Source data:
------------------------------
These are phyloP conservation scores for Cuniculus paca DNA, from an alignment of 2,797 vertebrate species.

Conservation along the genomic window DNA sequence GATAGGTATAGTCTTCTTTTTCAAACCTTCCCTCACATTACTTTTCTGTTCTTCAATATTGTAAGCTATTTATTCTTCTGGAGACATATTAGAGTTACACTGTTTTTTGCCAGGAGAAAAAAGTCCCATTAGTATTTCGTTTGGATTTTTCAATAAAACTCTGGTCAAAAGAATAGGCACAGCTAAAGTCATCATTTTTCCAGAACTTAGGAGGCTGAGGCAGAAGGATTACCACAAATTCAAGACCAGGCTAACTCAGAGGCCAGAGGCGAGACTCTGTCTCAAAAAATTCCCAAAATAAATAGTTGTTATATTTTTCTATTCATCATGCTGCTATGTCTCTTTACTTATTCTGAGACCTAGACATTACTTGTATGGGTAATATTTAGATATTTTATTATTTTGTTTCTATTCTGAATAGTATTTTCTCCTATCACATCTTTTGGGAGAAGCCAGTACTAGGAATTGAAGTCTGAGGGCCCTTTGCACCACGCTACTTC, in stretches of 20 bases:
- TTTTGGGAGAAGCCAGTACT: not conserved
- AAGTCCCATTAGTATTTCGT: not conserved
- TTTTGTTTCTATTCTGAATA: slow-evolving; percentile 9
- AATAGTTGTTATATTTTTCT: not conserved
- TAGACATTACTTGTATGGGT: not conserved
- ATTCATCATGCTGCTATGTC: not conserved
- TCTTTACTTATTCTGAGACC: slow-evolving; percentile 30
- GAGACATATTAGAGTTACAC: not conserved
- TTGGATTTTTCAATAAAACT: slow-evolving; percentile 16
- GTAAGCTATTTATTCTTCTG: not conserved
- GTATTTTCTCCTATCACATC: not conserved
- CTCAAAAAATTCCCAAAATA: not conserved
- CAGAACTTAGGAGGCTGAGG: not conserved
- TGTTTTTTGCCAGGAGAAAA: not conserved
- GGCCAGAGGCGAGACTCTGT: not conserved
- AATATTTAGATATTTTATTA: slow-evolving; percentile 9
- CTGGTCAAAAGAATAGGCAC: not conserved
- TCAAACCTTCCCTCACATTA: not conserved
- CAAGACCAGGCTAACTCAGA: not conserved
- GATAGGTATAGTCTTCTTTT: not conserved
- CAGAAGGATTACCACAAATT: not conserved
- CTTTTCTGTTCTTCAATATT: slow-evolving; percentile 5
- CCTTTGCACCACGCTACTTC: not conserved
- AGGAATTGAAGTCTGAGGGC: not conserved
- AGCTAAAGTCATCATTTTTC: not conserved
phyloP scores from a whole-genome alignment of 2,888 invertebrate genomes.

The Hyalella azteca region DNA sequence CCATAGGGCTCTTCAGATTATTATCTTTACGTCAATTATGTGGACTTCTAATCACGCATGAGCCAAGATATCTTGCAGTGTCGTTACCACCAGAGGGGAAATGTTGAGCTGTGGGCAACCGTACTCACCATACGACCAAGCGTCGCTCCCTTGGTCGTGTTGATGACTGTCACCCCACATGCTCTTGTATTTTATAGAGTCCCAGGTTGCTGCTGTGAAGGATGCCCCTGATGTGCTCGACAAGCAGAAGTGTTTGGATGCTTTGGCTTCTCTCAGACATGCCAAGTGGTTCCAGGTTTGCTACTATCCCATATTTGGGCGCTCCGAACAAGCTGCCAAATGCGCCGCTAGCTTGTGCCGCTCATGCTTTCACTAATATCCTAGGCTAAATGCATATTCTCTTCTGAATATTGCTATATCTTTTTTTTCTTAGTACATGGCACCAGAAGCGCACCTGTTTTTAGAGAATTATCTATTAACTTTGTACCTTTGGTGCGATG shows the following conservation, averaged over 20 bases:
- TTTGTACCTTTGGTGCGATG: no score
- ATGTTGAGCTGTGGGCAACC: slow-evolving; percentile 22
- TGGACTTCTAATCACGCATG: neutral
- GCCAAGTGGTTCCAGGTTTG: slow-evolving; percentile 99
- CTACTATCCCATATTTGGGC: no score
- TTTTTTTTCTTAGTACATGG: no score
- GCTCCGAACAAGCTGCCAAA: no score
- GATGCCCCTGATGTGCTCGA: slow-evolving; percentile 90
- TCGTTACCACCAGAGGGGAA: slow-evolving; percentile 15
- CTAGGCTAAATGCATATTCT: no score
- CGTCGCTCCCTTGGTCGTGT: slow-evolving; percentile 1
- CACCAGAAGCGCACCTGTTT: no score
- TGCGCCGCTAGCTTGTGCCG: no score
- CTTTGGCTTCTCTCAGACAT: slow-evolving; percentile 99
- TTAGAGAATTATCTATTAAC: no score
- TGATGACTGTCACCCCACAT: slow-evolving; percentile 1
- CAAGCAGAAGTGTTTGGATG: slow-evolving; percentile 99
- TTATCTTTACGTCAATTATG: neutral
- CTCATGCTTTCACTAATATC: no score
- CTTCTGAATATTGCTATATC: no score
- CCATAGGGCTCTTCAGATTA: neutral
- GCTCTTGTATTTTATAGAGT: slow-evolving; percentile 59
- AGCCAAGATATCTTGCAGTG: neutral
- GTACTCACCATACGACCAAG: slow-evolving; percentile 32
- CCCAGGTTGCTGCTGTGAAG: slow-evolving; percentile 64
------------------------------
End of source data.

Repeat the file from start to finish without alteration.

These are phyloP conservation scores for Cuniculus paca DNA, from an alignment of 2,797 vertebrate species.

Conservation along the genomic window DNA sequence GATAGGTATAGTCTTCTTTTTCAAACCTTCCCTCACATTACTTTTCTGTTCTTCAATATTGTAAGCTATTTATTCTTCTGGAGACATATTAGAGTTACACTGTTTTTTGCCAGGAGAAAAAAGTCCCATTAGTATTTCGTTTGGATTTTTCAATAAAACTCTGGTCAAAAGAATAGGCACAGCTAAAGTCATCATTTTTCCAGAACTTAGGAGGCTGAGGCAGAAGGATTACCACAAATTCAAGACCAGGCTAACTCAGAGGCCAGAGGCGAGACTCTGTCTCAAAAAATTCCCAAAATAAATAGTTGTTATATTTTTCTATTCATCATGCTGCTATGTCTCTTTACTTATTCTGAGACCTAGACATTACTTGTATGGGTAATATTTAGATATTTTATTATTTTGTTTCTATTCTGAATAGTATTTTCTCCTATCACATCTTTTGGGAGAAGCCAGTACTAGGAATTGAAGTCTGAGGGCCCTTTGCACCACGCTACTTC, in stretches of 20 bases:
- TTTTGGGAGAAGCCAGTACT: not conserved
- AAGTCCCATTAGTATTTCGT: not conserved
- TTTTGTTTCTATTCTGAATA: slow-evolving; percentile 9
- AATAGTTGTTATATTTTTCT: not conserved
- TAGACATTACTTGTATGGGT: not conserved
- ATTCATCATGCTGCTATGTC: not conserved
- TCTTTACTTATTCTGAGACC: slow-evolving; percentile 30
- GAGACATATTAGAGTTACAC: not conserved
- TTGGATTTTTCAATAAAACT: slow-evolving; percentile 16
- GTAAGCTATTTATTCTTCTG: not conserved
- GTATTTTCTCCTATCACATC: not conserved
- CTCAAAAAATTCCCAAAATA: not conserved
- CAGAACTTAGGAGGCTGAGG: not conserved
- TGTTTTTTGCCAGGAGAAAA: not conserved
- GGCCAGAGGCGAGACTCTGT: not conserved
- AATATTTAGATATTTTATTA: slow-evolving; percentile 9
- CTGGTCAAAAGAATAGGCAC: not conserved
- TCAAACCTTCCCTCACATTA: not conserved
- CAAGACCAGGCTAACTCAGA: not conserved
- GATAGGTATAGTCTTCTTTT: not conserved
- CAGAAGGATTACCACAAATT: not conserved
- CTTTTCTGTTCTTCAATATT: slow-evolving; percentile 5
- CCTTTGCACCACGCTACTTC: not conserved
- AGGAATTGAAGTCTGAGGGC: not conserved
- AGCTAAAGTCATCATTTTTC: not conserved
phyloP scores from a whole-genome alignment of 2,888 invertebrate genomes.

The Hyalella azteca region DNA sequence CCATAGGGCTCTTCAGATTATTATCTTTACGTCAATTATGTGGACTTCTAATCACGCATGAGCCAAGATATCTTGCAGTGTCGTTACCACCAGAGGGGAAATGTTGAGCTGTGGGCAACCGTACTCACCATACGACCAAGCGTCGCTCCCTTGGTCGTGTTGATGACTGTCACCCCACATGCTCTTGTATTTTATAGAGTCCCAGGTTGCTGCTGTGAAGGATGCCCCTGATGTGCTCGACAAGCAGAAGTGTTTGGATGCTTTGGCTTCTCTCAGACATGCCAAGTGGTTCCAGGTTTGCTACTATCCCATATTTGGGCGCTCCGAACAAGCTGCCAAATGCGCCGCTAGCTTGTGCCGCTCATGCTTTCACTAATATCCTAGGCTAAATGCATATTCTCTTCTGAATATTGCTATATCTTTTTTTTCTTAGTACATGGCACCAGAAGCGCACCTGTTTTTAGAGAATTATCTATTAACTTTGTACCTTTGGTGCGATG shows the following conservation, averaged over 20 bases:
- TTTGTACCTTTGGTGCGATG: no score
- ATGTTGAGCTGTGGGCAACC: slow-evolving; percentile 22
- TGGACTTCTAATCACGCATG: neutral
- GCCAAGTGGTTCCAGGTTTG: slow-evolving; percentile 99
- CTACTATCCCATATTTGGGC: no score
- TTTTTTTTCTTAGTACATGG: no score
- GCTCCGAACAAGCTGCCAAA: no score
- GATGCCCCTGATGTGCTCGA: slow-evolving; percentile 90
- TCGTTACCACCAGAGGGGAA: slow-evolving; percentile 15
- CTAGGCTAAATGCATATTCT: no score
- CGTCGCTCCCTTGGTCGTGT: slow-evolving; percentile 1
- CACCAGAAGCGCACCTGTTT: no score
- TGCGCCGCTAGCTTGTGCCG: no score
- CTTTGGCTTCTCTCAGACAT: slow-evolving; percentile 99
- TTAGAGAATTATCTATTAAC: no score
- TGATGACTGTCACCCCACAT: slow-evolving; percentile 1
- CAAGCAGAAGTGTTTGGATG: slow-evolving; percentile 99
- TTATCTTTACGTCAATTATG: neutral
- CTCATGCTTTCACTAATATC: no score
- CTTCTGAATATTGCTATATC: no score
- CCATAGGGCTCTTCAGATTA: neutral
- GCTCTTGTATTTTATAGAGT: slow-evolving; percentile 59
- AGCCAAGATATCTTGCAGTG: neutral
- GTACTCACCATACGACCAAG: slow-evolving; percentile 32
- CCCAGGTTGCTGCTGTGAAG: slow-evolving; percentile 64